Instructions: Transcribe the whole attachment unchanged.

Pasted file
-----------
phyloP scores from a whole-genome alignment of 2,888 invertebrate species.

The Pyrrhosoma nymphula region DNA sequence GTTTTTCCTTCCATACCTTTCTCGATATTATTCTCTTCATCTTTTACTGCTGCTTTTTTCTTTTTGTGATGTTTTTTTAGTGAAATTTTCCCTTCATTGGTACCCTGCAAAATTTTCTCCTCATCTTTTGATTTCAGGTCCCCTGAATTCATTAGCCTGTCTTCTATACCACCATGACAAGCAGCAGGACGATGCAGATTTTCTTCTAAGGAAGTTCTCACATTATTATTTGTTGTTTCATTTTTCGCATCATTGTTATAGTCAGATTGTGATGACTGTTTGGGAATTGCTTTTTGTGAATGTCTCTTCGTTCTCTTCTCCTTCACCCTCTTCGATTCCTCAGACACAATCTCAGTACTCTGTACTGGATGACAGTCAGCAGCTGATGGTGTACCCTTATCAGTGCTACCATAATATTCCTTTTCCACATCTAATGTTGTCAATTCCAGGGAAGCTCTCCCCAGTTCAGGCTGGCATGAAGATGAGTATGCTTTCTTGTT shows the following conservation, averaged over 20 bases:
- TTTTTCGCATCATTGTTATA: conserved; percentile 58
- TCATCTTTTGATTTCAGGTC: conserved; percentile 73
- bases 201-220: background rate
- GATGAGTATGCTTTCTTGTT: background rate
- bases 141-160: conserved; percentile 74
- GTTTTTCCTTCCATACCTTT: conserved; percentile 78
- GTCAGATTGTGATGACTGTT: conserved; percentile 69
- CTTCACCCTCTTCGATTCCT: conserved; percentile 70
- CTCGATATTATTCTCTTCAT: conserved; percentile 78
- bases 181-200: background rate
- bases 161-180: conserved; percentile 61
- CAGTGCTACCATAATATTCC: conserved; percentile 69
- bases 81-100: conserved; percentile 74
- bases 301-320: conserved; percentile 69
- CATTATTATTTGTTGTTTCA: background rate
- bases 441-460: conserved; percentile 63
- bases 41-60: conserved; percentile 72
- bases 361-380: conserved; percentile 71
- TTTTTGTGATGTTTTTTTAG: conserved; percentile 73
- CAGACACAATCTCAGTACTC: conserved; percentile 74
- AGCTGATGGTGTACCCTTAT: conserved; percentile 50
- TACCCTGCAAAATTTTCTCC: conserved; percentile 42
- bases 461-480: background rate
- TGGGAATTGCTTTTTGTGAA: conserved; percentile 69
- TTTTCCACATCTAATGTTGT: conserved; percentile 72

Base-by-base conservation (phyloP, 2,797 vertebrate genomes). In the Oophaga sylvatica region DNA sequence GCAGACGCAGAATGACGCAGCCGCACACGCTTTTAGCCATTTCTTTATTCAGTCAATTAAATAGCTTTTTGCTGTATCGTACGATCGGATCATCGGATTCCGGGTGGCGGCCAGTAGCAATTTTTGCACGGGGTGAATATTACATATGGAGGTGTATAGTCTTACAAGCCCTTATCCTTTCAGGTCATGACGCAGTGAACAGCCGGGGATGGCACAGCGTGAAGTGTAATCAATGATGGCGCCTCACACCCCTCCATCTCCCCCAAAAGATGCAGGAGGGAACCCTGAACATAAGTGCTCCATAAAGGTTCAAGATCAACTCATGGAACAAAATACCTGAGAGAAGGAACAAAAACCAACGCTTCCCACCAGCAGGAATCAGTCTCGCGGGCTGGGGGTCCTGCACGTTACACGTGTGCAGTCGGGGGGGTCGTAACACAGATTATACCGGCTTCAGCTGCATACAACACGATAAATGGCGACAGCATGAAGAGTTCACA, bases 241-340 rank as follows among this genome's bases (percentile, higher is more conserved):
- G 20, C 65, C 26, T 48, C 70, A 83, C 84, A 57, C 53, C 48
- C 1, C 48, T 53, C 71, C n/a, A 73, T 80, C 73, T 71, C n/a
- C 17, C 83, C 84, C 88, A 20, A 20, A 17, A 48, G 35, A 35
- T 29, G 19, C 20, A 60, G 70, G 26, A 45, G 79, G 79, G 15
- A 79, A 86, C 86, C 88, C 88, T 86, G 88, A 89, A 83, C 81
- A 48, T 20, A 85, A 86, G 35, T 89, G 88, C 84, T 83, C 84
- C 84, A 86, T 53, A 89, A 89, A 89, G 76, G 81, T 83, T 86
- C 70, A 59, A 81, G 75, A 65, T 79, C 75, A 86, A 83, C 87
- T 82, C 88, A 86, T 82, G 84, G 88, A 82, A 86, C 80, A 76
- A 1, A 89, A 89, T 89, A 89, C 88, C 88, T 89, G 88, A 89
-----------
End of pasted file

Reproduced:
phyloP scores from a whole-genome alignment of 2,888 invertebrate species.

The Pyrrhosoma nymphula region DNA sequence GTTTTTCCTTCCATACCTTTCTCGATATTATTCTCTTCATCTTTTACTGCTGCTTTTTTCTTTTTGTGATGTTTTTTTAGTGAAATTTTCCCTTCATTGGTACCCTGCAAAATTTTCTCCTCATCTTTTGATTTCAGGTCCCCTGAATTCATTAGCCTGTCTTCTATACCACCATGACAAGCAGCAGGACGATGCAGATTTTCTTCTAAGGAAGTTCTCACATTATTATTTGTTGTTTCATTTTTCGCATCATTGTTATAGTCAGATTGTGATGACTGTTTGGGAATTGCTTTTTGTGAATGTCTCTTCGTTCTCTTCTCCTTCACCCTCTTCGATTCCTCAGACACAATCTCAGTACTCTGTACTGGATGACAGTCAGCAGCTGATGGTGTACCCTTATCAGTGCTACCATAATATTCCTTTTCCACATCTAATGTTGTCAATTCCAGGGAAGCTCTCCCCAGTTCAGGCTGGCATGAAGATGAGTATGCTTTCTTGTT shows the following conservation, averaged over 20 bases:
- TTTTTCGCATCATTGTTATA: conserved; percentile 58
- TCATCTTTTGATTTCAGGTC: conserved; percentile 73
- bases 201-220: background rate
- GATGAGTATGCTTTCTTGTT: background rate
- bases 141-160: conserved; percentile 74
- GTTTTTCCTTCCATACCTTT: conserved; percentile 78
- GTCAGATTGTGATGACTGTT: conserved; percentile 69
- CTTCACCCTCTTCGATTCCT: conserved; percentile 70
- CTCGATATTATTCTCTTCAT: conserved; percentile 78
- bases 181-200: background rate
- bases 161-180: conserved; percentile 61
- CAGTGCTACCATAATATTCC: conserved; percentile 69
- bases 81-100: conserved; percentile 74
- bases 301-320: conserved; percentile 69
- CATTATTATTTGTTGTTTCA: background rate
- bases 441-460: conserved; percentile 63
- bases 41-60: conserved; percentile 72
- bases 361-380: conserved; percentile 71
- TTTTTGTGATGTTTTTTTAG: conserved; percentile 73
- CAGACACAATCTCAGTACTC: conserved; percentile 74
- AGCTGATGGTGTACCCTTAT: conserved; percentile 50
- TACCCTGCAAAATTTTCTCC: conserved; percentile 42
- bases 461-480: background rate
- TGGGAATTGCTTTTTGTGAA: conserved; percentile 69
- TTTTCCACATCTAATGTTGT: conserved; percentile 72

Base-by-base conservation (phyloP, 2,797 vertebrate genomes). In the Oophaga sylvatica region DNA sequence GCAGACGCAGAATGACGCAGCCGCACACGCTTTTAGCCATTTCTTTATTCAGTCAATTAAATAGCTTTTTGCTGTATCGTACGATCGGATCATCGGATTCCGGGTGGCGGCCAGTAGCAATTTTTGCACGGGGTGAATATTACATATGGAGGTGTATAGTCTTACAAGCCCTTATCCTTTCAGGTCATGACGCAGTGAACAGCCGGGGATGGCACAGCGTGAAGTGTAATCAATGATGGCGCCTCACACCCCTCCATCTCCCCCAAAAGATGCAGGAGGGAACCCTGAACATAAGTGCTCCATAAAGGTTCAAGATCAACTCATGGAACAAAATACCTGAGAGAAGGAACAAAAACCAACGCTTCCCACCAGCAGGAATCAGTCTCGCGGGCTGGGGGTCCTGCACGTTACACGTGTGCAGTCGGGGGGGTCGTAACACAGATTATACCGGCTTCAGCTGCATACAACACGATAAATGGCGACAGCATGAAGAGTTCACA, bases 241-340 rank as follows among this genome's bases (percentile, higher is more conserved):
- G 20, C 65, C 26, T 48, C 70, A 83, C 84, A 57, C 53, C 48
- C 1, C 48, T 53, C 71, C n/a, A 73, T 80, C 73, T 71, C n/a
- C 17, C 83, C 84, C 88, A 20, A 20, A 17, A 48, G 35, A 35
- T 29, G 19, C 20, A 60, G 70, G 26, A 45, G 79, G 79, G 15
- A 79, A 86, C 86, C 88, C 88, T 86, G 88, A 89, A 83, C 81
- A 48, T 20, A 85, A 86, G 35, T 89, G 88, C 84, T 83, C 84
- C 84, A 86, T 53, A 89, A 89, A 89, G 76, G 81, T 83, T 86
- C 70, A 59, A 81, G 75, A 65, T 79, C 75, A 86, A 83, C 87
- T 82, C 88, A 86, T 82, G 84, G 88, A 82, A 86, C 80, A 76
- A 1, A 89, A 89, T 89, A 89, C 88, C 88, T 89, G 88, A 89